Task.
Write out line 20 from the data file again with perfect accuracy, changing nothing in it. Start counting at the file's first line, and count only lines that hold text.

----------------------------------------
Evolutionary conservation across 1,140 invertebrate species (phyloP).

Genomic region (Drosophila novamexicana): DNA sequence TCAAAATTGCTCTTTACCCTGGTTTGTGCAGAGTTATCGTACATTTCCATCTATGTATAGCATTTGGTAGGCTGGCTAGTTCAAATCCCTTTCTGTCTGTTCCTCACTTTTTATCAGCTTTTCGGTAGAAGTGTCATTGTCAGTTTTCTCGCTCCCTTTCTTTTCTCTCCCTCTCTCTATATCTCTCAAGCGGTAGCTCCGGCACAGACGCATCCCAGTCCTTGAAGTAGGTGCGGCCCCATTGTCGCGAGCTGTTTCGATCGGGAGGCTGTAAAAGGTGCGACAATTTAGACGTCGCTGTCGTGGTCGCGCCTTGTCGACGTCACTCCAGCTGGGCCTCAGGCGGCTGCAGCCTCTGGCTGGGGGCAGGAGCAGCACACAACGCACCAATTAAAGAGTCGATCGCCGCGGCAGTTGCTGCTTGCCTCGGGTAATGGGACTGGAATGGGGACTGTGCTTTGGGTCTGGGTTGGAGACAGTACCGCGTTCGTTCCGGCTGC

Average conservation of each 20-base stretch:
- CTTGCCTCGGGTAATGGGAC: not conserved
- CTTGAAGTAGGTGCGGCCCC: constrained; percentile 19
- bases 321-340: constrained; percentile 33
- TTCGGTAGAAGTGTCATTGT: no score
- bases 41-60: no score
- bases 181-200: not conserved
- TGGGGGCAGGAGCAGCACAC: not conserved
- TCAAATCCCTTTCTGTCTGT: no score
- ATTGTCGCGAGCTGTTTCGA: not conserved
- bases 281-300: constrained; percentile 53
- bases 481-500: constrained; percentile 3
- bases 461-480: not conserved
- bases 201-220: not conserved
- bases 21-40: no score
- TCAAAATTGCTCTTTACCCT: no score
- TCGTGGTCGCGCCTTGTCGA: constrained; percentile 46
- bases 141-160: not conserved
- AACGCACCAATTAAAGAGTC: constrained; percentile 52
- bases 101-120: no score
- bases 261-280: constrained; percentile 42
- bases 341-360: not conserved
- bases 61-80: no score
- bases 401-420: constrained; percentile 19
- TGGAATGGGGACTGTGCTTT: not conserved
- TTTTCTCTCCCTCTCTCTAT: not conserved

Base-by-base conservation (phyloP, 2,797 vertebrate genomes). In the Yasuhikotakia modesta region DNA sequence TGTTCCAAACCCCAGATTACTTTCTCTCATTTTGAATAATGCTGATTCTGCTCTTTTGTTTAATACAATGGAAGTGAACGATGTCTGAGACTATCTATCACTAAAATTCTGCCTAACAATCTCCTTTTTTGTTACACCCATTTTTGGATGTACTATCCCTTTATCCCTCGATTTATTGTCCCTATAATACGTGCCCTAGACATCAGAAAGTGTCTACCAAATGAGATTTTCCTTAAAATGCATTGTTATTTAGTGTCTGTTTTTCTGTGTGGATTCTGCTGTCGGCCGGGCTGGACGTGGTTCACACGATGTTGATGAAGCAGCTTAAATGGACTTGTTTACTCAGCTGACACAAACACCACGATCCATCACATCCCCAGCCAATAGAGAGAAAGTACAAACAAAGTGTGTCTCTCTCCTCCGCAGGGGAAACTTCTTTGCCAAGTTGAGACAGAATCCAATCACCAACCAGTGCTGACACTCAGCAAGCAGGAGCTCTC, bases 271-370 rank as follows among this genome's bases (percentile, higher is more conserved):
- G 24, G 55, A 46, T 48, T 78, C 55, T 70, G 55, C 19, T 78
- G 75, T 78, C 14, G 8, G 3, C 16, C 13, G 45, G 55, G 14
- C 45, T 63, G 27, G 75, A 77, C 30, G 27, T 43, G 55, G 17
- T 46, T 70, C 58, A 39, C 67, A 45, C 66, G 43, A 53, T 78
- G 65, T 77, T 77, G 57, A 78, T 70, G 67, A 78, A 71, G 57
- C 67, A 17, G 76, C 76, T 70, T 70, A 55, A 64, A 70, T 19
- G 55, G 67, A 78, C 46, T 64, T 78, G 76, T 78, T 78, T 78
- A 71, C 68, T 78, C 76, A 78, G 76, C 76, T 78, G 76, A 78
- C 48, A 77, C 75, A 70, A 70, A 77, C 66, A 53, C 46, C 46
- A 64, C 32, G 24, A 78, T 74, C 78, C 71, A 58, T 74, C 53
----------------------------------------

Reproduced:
- bases 141-160: not conserved